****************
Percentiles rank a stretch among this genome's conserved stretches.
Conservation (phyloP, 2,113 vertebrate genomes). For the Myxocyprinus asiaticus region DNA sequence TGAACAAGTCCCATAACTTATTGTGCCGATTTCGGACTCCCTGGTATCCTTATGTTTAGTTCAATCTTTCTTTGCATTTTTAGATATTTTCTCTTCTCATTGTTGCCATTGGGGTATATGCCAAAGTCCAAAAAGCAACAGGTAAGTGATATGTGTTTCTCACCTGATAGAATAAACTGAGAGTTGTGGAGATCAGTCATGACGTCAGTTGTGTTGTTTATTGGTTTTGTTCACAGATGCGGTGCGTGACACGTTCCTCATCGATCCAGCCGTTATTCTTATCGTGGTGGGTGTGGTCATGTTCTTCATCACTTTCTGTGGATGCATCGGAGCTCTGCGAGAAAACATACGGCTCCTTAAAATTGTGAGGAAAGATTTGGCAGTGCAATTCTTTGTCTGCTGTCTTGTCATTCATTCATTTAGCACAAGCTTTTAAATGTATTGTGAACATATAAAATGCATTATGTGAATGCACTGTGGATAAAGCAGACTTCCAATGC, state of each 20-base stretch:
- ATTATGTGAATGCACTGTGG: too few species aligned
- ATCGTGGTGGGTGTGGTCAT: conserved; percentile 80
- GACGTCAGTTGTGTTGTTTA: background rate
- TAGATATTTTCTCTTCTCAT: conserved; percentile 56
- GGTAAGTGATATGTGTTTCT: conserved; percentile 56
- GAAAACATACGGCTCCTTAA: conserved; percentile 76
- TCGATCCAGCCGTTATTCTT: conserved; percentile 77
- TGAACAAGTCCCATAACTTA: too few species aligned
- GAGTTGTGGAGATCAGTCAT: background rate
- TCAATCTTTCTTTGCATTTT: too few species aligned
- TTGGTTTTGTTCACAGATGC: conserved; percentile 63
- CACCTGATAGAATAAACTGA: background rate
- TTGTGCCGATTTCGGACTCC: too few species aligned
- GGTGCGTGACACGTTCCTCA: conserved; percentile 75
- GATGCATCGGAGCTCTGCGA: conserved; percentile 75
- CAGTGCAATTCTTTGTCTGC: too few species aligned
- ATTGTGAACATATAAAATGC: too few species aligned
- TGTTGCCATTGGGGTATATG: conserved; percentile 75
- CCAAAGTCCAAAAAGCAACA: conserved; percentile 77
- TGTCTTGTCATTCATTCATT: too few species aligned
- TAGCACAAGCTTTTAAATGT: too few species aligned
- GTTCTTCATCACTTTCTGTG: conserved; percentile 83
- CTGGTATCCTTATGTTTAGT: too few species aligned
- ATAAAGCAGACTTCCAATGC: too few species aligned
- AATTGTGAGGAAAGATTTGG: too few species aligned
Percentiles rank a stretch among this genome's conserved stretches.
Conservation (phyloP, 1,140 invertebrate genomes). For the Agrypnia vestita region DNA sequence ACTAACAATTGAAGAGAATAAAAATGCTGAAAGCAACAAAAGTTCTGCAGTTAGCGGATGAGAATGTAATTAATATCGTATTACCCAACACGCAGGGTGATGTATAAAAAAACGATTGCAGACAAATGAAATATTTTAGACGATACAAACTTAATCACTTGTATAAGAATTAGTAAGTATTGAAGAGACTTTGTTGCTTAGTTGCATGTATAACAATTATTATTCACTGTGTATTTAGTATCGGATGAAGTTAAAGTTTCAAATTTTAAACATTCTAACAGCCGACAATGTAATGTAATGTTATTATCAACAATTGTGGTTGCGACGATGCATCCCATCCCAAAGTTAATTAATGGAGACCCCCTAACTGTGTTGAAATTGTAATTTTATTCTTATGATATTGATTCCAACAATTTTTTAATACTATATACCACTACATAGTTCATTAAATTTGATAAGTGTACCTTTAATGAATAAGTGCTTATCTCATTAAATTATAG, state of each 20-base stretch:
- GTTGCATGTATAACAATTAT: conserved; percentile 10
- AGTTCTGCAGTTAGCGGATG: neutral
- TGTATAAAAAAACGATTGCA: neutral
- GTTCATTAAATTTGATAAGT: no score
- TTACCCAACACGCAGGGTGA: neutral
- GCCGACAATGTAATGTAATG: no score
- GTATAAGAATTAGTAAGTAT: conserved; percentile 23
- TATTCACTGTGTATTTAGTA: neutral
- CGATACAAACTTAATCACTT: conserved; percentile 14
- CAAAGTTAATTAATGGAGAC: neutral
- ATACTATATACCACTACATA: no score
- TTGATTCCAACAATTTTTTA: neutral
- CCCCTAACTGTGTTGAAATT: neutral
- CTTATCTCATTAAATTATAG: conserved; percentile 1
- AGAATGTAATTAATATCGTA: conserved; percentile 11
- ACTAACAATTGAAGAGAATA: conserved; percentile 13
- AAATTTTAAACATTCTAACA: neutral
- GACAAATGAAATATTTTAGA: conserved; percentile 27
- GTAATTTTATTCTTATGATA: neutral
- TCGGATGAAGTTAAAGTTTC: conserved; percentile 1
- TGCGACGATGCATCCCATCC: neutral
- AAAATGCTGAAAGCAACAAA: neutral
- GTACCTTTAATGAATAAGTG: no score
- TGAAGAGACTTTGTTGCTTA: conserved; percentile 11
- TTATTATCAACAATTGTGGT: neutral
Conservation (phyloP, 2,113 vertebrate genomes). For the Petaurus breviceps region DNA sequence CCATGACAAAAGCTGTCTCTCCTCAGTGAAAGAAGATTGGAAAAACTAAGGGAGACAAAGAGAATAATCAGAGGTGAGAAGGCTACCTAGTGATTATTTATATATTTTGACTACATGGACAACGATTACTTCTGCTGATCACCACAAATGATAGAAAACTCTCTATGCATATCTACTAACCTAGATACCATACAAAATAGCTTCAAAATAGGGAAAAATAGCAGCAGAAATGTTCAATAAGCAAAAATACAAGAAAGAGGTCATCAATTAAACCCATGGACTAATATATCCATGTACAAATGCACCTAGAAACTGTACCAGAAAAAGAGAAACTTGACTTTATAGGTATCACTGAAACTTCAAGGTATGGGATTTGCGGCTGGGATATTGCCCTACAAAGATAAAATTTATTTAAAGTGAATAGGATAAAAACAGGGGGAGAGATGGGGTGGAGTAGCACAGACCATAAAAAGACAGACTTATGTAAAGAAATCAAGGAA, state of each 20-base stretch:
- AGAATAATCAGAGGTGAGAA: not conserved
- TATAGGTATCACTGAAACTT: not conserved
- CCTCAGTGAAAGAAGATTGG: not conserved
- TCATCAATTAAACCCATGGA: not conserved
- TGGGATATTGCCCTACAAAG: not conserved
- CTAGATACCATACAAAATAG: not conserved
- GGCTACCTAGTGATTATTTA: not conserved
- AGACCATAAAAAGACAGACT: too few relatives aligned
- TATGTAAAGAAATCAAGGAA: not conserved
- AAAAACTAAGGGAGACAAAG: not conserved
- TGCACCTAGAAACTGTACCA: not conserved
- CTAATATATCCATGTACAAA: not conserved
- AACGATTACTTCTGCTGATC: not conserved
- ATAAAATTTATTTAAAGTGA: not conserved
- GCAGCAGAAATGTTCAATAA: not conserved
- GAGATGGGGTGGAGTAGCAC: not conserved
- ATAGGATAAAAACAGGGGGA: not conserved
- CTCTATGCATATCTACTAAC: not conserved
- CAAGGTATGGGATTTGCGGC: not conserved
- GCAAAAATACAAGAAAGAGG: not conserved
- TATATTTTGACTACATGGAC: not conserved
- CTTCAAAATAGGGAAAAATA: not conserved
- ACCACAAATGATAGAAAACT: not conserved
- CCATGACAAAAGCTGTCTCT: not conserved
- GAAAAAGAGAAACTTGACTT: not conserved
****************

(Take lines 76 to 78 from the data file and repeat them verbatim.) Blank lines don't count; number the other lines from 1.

- TATATTTTGACTACATGGAC: not conserved
- CTTCAAAATAGGGAAAAATA: not conserved
- ACCACAAATGATAGAAAACT: not conserved